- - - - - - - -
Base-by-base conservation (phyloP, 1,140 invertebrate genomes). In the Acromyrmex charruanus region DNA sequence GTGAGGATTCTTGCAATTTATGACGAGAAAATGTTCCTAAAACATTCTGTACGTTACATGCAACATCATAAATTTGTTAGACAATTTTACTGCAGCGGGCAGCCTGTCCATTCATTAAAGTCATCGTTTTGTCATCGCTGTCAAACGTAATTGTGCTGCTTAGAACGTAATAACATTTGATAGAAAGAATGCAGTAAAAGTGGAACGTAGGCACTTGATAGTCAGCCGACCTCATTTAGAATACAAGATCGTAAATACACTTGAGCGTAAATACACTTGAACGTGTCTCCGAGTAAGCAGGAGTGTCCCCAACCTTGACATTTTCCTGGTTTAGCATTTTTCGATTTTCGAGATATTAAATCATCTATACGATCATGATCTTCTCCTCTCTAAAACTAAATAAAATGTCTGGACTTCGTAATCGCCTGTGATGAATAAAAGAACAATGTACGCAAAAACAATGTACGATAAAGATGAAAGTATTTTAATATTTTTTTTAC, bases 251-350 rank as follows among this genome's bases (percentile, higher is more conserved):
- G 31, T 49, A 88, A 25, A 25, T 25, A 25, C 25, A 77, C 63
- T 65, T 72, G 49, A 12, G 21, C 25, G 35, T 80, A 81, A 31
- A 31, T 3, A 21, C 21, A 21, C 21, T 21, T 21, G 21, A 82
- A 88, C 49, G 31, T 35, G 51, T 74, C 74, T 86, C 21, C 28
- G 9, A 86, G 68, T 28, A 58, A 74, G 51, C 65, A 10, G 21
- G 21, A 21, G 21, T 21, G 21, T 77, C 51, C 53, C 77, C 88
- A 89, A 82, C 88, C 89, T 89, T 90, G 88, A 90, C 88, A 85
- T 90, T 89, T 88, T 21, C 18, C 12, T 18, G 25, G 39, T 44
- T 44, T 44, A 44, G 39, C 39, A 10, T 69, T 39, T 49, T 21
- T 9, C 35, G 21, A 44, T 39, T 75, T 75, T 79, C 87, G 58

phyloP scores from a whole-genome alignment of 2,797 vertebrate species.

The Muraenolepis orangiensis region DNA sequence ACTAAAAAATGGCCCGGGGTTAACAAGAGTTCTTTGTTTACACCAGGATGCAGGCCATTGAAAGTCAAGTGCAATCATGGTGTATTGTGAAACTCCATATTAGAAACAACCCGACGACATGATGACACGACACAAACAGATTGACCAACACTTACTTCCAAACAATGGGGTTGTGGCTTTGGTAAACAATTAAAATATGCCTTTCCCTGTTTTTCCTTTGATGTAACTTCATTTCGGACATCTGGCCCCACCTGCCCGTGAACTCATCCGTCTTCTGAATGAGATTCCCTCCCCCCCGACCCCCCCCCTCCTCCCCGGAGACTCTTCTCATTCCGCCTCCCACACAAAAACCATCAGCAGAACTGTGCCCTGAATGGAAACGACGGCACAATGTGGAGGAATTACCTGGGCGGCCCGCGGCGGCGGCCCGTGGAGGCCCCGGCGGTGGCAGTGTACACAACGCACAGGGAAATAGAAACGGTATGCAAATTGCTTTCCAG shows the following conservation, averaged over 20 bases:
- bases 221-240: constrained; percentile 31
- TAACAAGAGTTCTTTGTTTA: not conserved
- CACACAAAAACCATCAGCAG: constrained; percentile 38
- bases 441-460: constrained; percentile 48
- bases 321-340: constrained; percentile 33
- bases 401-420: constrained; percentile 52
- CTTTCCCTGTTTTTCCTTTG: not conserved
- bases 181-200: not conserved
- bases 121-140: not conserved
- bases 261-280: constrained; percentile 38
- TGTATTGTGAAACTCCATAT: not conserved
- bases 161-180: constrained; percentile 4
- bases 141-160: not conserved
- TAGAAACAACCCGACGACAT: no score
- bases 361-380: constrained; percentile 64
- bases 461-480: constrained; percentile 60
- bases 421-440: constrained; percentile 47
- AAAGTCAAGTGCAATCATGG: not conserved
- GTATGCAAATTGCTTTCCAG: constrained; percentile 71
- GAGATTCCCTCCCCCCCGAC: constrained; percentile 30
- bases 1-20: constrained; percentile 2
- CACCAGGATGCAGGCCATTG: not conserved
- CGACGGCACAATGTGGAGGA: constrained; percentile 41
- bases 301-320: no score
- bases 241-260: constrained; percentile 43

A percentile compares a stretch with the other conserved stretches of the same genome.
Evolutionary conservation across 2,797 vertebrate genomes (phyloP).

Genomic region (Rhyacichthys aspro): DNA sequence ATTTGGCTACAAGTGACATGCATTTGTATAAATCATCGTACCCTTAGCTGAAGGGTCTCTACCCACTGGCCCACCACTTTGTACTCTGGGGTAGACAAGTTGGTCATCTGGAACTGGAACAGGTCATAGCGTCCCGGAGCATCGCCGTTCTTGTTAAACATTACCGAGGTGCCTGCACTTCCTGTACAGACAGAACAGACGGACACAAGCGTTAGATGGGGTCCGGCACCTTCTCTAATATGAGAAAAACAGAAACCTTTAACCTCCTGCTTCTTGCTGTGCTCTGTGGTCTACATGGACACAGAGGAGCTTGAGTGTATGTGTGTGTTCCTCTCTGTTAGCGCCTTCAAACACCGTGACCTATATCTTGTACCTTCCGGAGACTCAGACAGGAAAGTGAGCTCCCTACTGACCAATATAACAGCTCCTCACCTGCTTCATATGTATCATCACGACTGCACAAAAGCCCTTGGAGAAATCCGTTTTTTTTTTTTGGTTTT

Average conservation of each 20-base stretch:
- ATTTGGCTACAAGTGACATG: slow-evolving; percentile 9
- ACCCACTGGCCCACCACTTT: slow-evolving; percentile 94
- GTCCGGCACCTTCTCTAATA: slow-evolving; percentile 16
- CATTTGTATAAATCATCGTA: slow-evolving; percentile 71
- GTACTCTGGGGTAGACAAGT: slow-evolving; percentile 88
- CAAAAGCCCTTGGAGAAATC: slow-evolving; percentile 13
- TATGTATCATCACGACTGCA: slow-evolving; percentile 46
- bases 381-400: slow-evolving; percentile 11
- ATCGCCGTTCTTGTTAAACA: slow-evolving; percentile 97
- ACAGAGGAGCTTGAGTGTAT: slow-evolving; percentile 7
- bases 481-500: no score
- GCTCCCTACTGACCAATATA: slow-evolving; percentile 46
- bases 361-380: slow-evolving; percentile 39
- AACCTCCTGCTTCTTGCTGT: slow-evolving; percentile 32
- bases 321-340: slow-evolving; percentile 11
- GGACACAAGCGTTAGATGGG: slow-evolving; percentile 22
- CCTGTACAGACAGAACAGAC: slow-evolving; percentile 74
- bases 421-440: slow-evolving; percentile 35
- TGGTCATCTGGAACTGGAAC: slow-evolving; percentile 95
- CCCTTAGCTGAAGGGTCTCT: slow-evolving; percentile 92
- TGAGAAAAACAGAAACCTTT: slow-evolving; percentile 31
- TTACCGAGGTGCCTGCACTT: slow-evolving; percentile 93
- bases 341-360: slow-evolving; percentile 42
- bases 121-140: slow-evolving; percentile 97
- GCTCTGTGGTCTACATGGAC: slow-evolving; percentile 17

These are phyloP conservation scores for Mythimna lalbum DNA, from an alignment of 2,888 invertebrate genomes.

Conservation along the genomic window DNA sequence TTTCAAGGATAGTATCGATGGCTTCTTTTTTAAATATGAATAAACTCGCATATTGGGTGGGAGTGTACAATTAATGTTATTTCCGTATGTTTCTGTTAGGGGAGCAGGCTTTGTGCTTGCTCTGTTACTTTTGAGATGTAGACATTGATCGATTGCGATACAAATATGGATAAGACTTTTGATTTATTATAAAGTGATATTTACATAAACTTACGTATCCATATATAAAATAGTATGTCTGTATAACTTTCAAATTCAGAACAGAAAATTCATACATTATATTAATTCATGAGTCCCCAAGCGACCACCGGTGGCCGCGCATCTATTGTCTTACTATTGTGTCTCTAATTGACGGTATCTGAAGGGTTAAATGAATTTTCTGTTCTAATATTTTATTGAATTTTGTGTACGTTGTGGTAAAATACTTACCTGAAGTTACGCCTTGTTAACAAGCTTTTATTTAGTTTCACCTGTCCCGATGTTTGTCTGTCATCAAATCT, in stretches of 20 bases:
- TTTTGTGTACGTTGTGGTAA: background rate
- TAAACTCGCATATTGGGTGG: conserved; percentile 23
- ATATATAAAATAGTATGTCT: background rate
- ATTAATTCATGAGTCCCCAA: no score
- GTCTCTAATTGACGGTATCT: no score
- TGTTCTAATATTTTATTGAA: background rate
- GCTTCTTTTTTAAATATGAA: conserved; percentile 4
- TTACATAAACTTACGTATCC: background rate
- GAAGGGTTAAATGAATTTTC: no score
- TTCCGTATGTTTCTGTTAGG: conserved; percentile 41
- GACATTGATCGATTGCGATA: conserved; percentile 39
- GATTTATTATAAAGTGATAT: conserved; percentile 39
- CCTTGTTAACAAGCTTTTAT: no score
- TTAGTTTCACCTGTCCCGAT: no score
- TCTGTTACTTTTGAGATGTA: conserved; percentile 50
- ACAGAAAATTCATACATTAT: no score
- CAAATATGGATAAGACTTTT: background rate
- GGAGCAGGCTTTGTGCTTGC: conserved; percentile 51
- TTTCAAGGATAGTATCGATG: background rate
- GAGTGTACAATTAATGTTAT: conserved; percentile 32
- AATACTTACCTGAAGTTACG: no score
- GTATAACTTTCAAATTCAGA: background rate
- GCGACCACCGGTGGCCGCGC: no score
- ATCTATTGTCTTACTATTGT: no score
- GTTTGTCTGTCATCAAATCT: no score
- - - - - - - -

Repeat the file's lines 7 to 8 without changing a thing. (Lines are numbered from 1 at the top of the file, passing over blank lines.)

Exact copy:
- G 21, A 21, G 21, T 21, G 21, T 77, C 51, C 53, C 77, C 88
- A 89, A 82, C 88, C 89, T 89, T 90, G 88, A 90, C 88, A 85